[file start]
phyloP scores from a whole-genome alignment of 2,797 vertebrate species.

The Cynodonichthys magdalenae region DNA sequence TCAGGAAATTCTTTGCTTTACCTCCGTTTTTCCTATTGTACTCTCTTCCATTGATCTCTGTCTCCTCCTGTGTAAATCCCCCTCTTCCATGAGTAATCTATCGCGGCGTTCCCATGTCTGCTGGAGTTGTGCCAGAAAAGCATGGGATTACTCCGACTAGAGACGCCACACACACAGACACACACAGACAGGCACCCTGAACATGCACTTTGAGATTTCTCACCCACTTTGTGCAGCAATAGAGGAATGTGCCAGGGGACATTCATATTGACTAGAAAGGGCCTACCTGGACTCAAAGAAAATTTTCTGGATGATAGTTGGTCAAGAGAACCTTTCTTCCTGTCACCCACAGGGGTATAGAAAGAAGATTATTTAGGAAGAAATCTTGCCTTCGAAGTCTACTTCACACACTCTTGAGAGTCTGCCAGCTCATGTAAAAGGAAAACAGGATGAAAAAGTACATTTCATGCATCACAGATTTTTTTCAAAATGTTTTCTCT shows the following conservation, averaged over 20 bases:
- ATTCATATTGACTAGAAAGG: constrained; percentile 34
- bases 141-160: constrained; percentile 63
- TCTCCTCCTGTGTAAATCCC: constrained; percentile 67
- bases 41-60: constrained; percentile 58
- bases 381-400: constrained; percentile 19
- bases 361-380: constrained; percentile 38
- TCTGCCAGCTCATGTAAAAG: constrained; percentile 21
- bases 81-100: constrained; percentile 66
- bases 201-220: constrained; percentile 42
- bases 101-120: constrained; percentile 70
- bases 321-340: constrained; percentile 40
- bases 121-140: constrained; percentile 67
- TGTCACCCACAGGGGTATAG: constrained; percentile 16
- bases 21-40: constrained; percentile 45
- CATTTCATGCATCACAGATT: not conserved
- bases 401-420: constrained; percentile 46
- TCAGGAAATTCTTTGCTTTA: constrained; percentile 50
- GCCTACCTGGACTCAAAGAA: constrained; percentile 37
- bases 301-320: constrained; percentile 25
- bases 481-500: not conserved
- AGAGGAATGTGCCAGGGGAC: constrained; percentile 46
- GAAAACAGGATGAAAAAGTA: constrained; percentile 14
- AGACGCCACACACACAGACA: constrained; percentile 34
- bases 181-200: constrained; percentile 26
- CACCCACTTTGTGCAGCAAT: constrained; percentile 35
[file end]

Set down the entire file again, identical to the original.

phyloP scores from a whole-genome alignment of 2,797 vertebrate species.

The Cynodonichthys magdalenae region DNA sequence TCAGGAAATTCTTTGCTTTACCTCCGTTTTTCCTATTGTACTCTCTTCCATTGATCTCTGTCTCCTCCTGTGTAAATCCCCCTCTTCCATGAGTAATCTATCGCGGCGTTCCCATGTCTGCTGGAGTTGTGCCAGAAAAGCATGGGATTACTCCGACTAGAGACGCCACACACACAGACACACACAGACAGGCACCCTGAACATGCACTTTGAGATTTCTCACCCACTTTGTGCAGCAATAGAGGAATGTGCCAGGGGACATTCATATTGACTAGAAAGGGCCTACCTGGACTCAAAGAAAATTTTCTGGATGATAGTTGGTCAAGAGAACCTTTCTTCCTGTCACCCACAGGGGTATAGAAAGAAGATTATTTAGGAAGAAATCTTGCCTTCGAAGTCTACTTCACACACTCTTGAGAGTCTGCCAGCTCATGTAAAAGGAAAACAGGATGAAAAAGTACATTTCATGCATCACAGATTTTTTTCAAAATGTTTTCTCT shows the following conservation, averaged over 20 bases:
- ATTCATATTGACTAGAAAGG: constrained; percentile 34
- bases 141-160: constrained; percentile 63
- TCTCCTCCTGTGTAAATCCC: constrained; percentile 67
- bases 41-60: constrained; percentile 58
- bases 381-400: constrained; percentile 19
- bases 361-380: constrained; percentile 38
- TCTGCCAGCTCATGTAAAAG: constrained; percentile 21
- bases 81-100: constrained; percentile 66
- bases 201-220: constrained; percentile 42
- bases 101-120: constrained; percentile 70
- bases 321-340: constrained; percentile 40
- bases 121-140: constrained; percentile 67
- TGTCACCCACAGGGGTATAG: constrained; percentile 16
- bases 21-40: constrained; percentile 45
- CATTTCATGCATCACAGATT: not conserved
- bases 401-420: constrained; percentile 46
- TCAGGAAATTCTTTGCTTTA: constrained; percentile 50
- GCCTACCTGGACTCAAAGAA: constrained; percentile 37
- bases 301-320: constrained; percentile 25
- bases 481-500: not conserved
- AGAGGAATGTGCCAGGGGAC: constrained; percentile 46
- GAAAACAGGATGAAAAAGTA: constrained; percentile 14
- AGACGCCACACACACAGACA: constrained; percentile 34
- bases 181-200: constrained; percentile 26
- CACCCACTTTGTGCAGCAAT: constrained; percentile 35